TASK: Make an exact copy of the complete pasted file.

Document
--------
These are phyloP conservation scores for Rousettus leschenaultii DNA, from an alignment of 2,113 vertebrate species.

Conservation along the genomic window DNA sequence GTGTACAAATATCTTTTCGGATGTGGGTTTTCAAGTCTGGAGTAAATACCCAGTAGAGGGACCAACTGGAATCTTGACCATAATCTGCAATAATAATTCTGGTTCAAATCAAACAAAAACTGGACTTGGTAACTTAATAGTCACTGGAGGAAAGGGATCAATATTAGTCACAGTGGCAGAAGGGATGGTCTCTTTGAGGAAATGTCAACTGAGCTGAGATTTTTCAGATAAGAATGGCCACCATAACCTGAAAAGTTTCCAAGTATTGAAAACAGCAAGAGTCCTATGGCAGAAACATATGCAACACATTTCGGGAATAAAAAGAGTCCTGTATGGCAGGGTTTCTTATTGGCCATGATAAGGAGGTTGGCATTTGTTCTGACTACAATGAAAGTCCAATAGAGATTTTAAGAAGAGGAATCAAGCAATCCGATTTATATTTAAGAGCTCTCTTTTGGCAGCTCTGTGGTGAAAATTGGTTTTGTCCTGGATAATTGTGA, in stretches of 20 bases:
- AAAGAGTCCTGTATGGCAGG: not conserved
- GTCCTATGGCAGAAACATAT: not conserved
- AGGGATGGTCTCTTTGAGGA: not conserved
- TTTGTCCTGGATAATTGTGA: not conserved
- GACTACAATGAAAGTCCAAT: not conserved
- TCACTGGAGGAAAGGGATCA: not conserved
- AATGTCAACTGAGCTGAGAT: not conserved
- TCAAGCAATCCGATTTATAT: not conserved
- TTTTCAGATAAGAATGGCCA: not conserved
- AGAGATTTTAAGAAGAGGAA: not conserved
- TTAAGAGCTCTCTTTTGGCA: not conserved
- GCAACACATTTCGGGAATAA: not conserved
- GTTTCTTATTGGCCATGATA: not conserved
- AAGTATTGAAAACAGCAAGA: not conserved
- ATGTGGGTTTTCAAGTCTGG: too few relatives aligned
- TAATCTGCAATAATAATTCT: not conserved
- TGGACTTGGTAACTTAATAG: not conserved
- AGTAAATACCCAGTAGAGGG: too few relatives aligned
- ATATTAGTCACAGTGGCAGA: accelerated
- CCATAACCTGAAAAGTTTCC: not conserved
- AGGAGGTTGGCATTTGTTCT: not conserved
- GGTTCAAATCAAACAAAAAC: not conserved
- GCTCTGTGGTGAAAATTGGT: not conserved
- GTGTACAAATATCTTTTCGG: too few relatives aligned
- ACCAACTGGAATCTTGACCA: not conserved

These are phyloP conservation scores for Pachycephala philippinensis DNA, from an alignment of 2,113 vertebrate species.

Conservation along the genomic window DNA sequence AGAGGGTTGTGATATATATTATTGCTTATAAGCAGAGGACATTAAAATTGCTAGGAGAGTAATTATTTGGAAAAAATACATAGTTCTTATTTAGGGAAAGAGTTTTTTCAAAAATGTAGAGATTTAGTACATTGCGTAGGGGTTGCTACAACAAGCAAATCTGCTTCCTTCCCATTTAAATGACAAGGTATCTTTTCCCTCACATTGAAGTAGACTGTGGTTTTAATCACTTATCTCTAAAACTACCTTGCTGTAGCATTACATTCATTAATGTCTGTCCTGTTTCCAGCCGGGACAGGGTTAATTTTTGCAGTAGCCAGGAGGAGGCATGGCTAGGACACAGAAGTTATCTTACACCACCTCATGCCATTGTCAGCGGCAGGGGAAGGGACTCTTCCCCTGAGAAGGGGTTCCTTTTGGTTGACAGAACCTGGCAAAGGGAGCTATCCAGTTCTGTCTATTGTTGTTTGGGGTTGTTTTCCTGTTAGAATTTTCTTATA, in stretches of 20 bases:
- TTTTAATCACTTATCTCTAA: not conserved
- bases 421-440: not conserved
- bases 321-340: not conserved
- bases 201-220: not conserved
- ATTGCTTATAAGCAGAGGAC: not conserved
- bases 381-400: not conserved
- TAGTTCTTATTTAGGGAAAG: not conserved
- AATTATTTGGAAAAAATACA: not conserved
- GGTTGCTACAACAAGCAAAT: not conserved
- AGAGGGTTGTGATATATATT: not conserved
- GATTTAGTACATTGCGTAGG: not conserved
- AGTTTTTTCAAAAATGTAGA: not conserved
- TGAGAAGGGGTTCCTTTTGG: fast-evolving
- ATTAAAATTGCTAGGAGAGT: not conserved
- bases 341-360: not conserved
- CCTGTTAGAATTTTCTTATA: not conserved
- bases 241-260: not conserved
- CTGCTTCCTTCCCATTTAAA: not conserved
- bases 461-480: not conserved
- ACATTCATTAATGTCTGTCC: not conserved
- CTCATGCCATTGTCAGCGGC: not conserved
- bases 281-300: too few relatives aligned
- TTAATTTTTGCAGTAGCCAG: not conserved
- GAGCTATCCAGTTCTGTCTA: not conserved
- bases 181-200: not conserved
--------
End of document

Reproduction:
These are phyloP conservation scores for Rousettus leschenaultii DNA, from an alignment of 2,113 vertebrate species.

Conservation along the genomic window DNA sequence GTGTACAAATATCTTTTCGGATGTGGGTTTTCAAGTCTGGAGTAAATACCCAGTAGAGGGACCAACTGGAATCTTGACCATAATCTGCAATAATAATTCTGGTTCAAATCAAACAAAAACTGGACTTGGTAACTTAATAGTCACTGGAGGAAAGGGATCAATATTAGTCACAGTGGCAGAAGGGATGGTCTCTTTGAGGAAATGTCAACTGAGCTGAGATTTTTCAGATAAGAATGGCCACCATAACCTGAAAAGTTTCCAAGTATTGAAAACAGCAAGAGTCCTATGGCAGAAACATATGCAACACATTTCGGGAATAAAAAGAGTCCTGTATGGCAGGGTTTCTTATTGGCCATGATAAGGAGGTTGGCATTTGTTCTGACTACAATGAAAGTCCAATAGAGATTTTAAGAAGAGGAATCAAGCAATCCGATTTATATTTAAGAGCTCTCTTTTGGCAGCTCTGTGGTGAAAATTGGTTTTGTCCTGGATAATTGTGA, in stretches of 20 bases:
- AAAGAGTCCTGTATGGCAGG: not conserved
- GTCCTATGGCAGAAACATAT: not conserved
- AGGGATGGTCTCTTTGAGGA: not conserved
- TTTGTCCTGGATAATTGTGA: not conserved
- GACTACAATGAAAGTCCAAT: not conserved
- TCACTGGAGGAAAGGGATCA: not conserved
- AATGTCAACTGAGCTGAGAT: not conserved
- TCAAGCAATCCGATTTATAT: not conserved
- TTTTCAGATAAGAATGGCCA: not conserved
- AGAGATTTTAAGAAGAGGAA: not conserved
- TTAAGAGCTCTCTTTTGGCA: not conserved
- GCAACACATTTCGGGAATAA: not conserved
- GTTTCTTATTGGCCATGATA: not conserved
- AAGTATTGAAAACAGCAAGA: not conserved
- ATGTGGGTTTTCAAGTCTGG: too few relatives aligned
- TAATCTGCAATAATAATTCT: not conserved
- TGGACTTGGTAACTTAATAG: not conserved
- AGTAAATACCCAGTAGAGGG: too few relatives aligned
- ATATTAGTCACAGTGGCAGA: accelerated
- CCATAACCTGAAAAGTTTCC: not conserved
- AGGAGGTTGGCATTTGTTCT: not conserved
- GGTTCAAATCAAACAAAAAC: not conserved
- GCTCTGTGGTGAAAATTGGT: not conserved
- GTGTACAAATATCTTTTCGG: too few relatives aligned
- ACCAACTGGAATCTTGACCA: not conserved

These are phyloP conservation scores for Pachycephala philippinensis DNA, from an alignment of 2,113 vertebrate species.

Conservation along the genomic window DNA sequence AGAGGGTTGTGATATATATTATTGCTTATAAGCAGAGGACATTAAAATTGCTAGGAGAGTAATTATTTGGAAAAAATACATAGTTCTTATTTAGGGAAAGAGTTTTTTCAAAAATGTAGAGATTTAGTACATTGCGTAGGGGTTGCTACAACAAGCAAATCTGCTTCCTTCCCATTTAAATGACAAGGTATCTTTTCCCTCACATTGAAGTAGACTGTGGTTTTAATCACTTATCTCTAAAACTACCTTGCTGTAGCATTACATTCATTAATGTCTGTCCTGTTTCCAGCCGGGACAGGGTTAATTTTTGCAGTAGCCAGGAGGAGGCATGGCTAGGACACAGAAGTTATCTTACACCACCTCATGCCATTGTCAGCGGCAGGGGAAGGGACTCTTCCCCTGAGAAGGGGTTCCTTTTGGTTGACAGAACCTGGCAAAGGGAGCTATCCAGTTCTGTCTATTGTTGTTTGGGGTTGTTTTCCTGTTAGAATTTTCTTATA, in stretches of 20 bases:
- TTTTAATCACTTATCTCTAA: not conserved
- bases 421-440: not conserved
- bases 321-340: not conserved
- bases 201-220: not conserved
- ATTGCTTATAAGCAGAGGAC: not conserved
- bases 381-400: not conserved
- TAGTTCTTATTTAGGGAAAG: not conserved
- AATTATTTGGAAAAAATACA: not conserved
- GGTTGCTACAACAAGCAAAT: not conserved
- AGAGGGTTGTGATATATATT: not conserved
- GATTTAGTACATTGCGTAGG: not conserved
- AGTTTTTTCAAAAATGTAGA: not conserved
- TGAGAAGGGGTTCCTTTTGG: fast-evolving
- ATTAAAATTGCTAGGAGAGT: not conserved
- bases 341-360: not conserved
- CCTGTTAGAATTTTCTTATA: not conserved
- bases 241-260: not conserved
- CTGCTTCCTTCCCATTTAAA: not conserved
- bases 461-480: not conserved
- ACATTCATTAATGTCTGTCC: not conserved
- CTCATGCCATTGTCAGCGGC: not conserved
- bases 281-300: too few relatives aligned
- TTAATTTTTGCAGTAGCCAG: not conserved
- GAGCTATCCAGTTCTGTCTA: not conserved
- bases 181-200: not conserved